Comparing the two, it isn't difficult to determine two distinct advantages two way radios have over cell phones for many recreational activities and commercial applications. One huge difference is the cost. Even considering the cost of obtaining the most expensive license to operate a GMRS or business radio, cell phones can cost more to own and operate, a lot more.

For instance, consider the family that takes frequent hiking trips out of their home cell service area. Roaming charges can add up fast, even on a family plan, and there is no guarantee of service in the area of their hiking excursion. Taking a couple of $200 to $400 cell phones out on the trail and into the elements is also a risky proposition, unless of course, money is no object.

However, a GMRS license currently costs $85 and covers the entire family. A pair of high end Midland GXT1000 radios cost considerably less than one $200 cell phone. These radios are also a lot more durable and can take more punishment from the outdoors. Their chances of survival are considerably higher than the phone. If the hikers are using FRS frequencies, the cost is even lower, because no license is required to operate on the Family Radio Service. In this scenario, using two way radios for short range communications between members of a group just makes more sense.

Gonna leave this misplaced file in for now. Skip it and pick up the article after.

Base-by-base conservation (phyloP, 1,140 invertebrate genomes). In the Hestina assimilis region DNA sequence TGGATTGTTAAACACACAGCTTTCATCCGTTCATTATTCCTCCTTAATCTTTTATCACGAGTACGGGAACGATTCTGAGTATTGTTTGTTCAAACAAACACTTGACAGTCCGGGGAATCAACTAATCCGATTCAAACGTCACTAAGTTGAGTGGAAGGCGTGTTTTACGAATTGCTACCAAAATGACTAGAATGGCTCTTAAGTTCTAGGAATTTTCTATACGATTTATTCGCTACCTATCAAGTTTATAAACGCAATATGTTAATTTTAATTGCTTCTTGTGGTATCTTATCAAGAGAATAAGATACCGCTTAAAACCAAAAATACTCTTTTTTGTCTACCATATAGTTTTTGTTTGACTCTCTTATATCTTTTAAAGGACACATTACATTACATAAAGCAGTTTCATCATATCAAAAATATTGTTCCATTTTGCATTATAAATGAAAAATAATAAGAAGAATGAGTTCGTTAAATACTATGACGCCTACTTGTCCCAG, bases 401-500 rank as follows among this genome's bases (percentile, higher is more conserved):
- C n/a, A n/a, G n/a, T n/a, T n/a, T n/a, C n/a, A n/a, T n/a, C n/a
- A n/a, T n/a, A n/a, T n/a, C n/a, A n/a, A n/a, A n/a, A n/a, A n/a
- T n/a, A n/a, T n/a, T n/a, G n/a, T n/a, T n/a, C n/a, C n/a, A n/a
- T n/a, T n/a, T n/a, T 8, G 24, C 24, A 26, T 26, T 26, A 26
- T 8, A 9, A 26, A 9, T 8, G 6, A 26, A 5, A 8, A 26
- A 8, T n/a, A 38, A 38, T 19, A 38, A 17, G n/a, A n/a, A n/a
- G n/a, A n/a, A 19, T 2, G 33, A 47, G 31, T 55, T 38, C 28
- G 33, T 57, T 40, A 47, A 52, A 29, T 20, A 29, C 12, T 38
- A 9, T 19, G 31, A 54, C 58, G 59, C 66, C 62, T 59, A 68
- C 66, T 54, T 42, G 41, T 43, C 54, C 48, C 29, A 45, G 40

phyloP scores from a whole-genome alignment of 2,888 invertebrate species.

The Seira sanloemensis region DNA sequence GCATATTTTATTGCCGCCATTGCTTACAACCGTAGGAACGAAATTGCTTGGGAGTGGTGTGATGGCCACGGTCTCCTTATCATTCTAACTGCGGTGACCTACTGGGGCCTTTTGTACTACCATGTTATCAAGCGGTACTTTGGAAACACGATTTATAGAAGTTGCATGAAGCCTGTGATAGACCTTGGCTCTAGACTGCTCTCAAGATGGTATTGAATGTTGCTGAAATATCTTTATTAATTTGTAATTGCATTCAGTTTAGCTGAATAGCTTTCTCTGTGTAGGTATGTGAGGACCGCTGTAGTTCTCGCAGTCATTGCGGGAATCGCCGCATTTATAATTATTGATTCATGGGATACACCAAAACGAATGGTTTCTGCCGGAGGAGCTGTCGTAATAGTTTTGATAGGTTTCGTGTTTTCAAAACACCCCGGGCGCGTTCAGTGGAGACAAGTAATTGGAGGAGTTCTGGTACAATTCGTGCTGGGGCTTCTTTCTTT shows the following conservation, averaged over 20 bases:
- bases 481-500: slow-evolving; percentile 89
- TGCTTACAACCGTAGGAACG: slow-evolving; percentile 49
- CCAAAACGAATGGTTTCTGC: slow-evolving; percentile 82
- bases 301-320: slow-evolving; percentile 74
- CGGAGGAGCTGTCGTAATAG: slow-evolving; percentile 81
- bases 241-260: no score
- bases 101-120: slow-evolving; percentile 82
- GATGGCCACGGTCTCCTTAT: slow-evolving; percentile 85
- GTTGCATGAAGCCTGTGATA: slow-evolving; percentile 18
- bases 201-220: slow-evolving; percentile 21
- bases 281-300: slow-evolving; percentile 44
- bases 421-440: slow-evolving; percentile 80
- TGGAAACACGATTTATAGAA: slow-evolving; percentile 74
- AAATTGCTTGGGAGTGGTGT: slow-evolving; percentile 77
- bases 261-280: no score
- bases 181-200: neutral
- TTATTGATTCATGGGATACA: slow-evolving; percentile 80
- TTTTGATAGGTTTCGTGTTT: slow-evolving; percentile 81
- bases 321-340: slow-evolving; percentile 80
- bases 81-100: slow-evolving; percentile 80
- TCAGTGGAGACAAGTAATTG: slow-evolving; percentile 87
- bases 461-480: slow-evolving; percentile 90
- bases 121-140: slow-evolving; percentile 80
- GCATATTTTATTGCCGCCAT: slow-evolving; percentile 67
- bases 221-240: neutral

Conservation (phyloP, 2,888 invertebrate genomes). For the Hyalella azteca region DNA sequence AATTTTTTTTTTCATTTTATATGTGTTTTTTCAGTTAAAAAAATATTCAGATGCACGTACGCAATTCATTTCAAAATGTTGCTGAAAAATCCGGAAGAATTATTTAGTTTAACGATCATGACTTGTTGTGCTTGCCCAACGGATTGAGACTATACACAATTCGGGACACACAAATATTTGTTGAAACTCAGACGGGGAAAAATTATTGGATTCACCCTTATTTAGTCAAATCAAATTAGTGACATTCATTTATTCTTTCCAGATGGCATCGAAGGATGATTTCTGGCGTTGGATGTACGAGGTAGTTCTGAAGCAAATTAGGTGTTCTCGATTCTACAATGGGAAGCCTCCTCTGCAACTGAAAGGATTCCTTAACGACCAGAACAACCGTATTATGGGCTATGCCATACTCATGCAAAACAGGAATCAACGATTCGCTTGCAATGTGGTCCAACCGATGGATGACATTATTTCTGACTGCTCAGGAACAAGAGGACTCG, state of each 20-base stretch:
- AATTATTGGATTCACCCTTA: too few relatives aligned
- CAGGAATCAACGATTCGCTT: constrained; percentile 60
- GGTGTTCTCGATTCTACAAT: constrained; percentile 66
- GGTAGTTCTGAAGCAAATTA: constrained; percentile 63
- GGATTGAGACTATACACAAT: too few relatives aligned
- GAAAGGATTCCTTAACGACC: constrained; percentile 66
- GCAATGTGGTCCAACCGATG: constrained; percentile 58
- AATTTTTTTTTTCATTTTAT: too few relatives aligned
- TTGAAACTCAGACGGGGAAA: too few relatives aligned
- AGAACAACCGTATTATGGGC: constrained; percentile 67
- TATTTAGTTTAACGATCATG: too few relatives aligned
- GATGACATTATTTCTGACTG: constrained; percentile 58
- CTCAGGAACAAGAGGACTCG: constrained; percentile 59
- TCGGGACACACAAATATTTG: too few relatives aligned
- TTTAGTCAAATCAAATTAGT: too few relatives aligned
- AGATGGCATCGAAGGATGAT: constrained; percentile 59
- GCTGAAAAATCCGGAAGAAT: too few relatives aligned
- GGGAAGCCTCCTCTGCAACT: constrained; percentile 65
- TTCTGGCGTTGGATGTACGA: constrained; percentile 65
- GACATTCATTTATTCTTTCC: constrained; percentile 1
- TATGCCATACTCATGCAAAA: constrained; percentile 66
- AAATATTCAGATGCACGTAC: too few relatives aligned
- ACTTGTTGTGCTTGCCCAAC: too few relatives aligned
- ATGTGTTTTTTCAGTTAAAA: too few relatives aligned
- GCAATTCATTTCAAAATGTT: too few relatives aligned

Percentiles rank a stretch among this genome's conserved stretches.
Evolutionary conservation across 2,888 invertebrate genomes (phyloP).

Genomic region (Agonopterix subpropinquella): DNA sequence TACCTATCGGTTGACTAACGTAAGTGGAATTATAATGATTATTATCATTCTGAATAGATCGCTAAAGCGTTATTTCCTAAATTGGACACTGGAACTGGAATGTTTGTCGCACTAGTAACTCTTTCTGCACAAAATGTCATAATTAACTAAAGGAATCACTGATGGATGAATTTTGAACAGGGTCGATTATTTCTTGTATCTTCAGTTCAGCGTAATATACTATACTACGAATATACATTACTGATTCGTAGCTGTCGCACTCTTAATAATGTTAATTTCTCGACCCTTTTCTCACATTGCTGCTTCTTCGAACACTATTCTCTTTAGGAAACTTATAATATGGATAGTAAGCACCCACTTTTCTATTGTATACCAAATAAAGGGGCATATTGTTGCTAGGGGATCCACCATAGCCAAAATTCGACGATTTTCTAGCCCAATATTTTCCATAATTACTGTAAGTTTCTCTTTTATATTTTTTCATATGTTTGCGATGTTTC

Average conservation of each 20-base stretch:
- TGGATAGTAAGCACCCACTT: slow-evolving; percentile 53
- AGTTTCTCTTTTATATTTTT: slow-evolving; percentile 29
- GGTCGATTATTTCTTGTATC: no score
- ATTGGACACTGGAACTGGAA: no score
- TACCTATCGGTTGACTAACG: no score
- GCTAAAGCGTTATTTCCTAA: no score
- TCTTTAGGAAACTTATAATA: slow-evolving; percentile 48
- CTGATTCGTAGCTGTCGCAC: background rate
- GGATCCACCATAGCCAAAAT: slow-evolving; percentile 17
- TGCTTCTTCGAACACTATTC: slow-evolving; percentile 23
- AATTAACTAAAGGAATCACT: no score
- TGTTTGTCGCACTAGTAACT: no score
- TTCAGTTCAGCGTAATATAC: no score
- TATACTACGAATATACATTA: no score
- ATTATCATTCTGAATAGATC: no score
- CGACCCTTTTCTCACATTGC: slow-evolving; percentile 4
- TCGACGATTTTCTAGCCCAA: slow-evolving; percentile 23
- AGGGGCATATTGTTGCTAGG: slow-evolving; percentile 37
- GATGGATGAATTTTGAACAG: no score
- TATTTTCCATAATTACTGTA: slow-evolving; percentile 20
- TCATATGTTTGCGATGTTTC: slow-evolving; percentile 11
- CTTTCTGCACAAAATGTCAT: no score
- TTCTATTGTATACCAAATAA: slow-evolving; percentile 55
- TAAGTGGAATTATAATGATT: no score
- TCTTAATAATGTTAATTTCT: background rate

This is particularly true in a commercial environment. In fact, based on the comparison above, businesses and organizations that require employees to use cell phones for localized, short range two way communications within relatively close proximity to one another instead of business radios can actually reduce or impede the efficiency of their operations very quickly, ultimately wasting time, resources, and, of course, money.

One of the greatest advantages of using two way radios over cell phones in any environment is the ability for simple, instant communication. Instant means just that. You simply pick up the device, press one button and talk, or even simpler, just listen. It doesn't get much simpler than that.

There is an old axiom about using the right tool for the right job. In the case of cell phones and two way radios, this is especially true. Each has their place, to be sure.

However, while a cell phone is useful for one-to-one, full duplex conversations across great distances, It isn't usually the best choice for instant, "always on" group, team or one-to-one communications over short distances or within a limited, confined area. In such situations, the two way radio is usually a more efficient, economical and overall practical choice.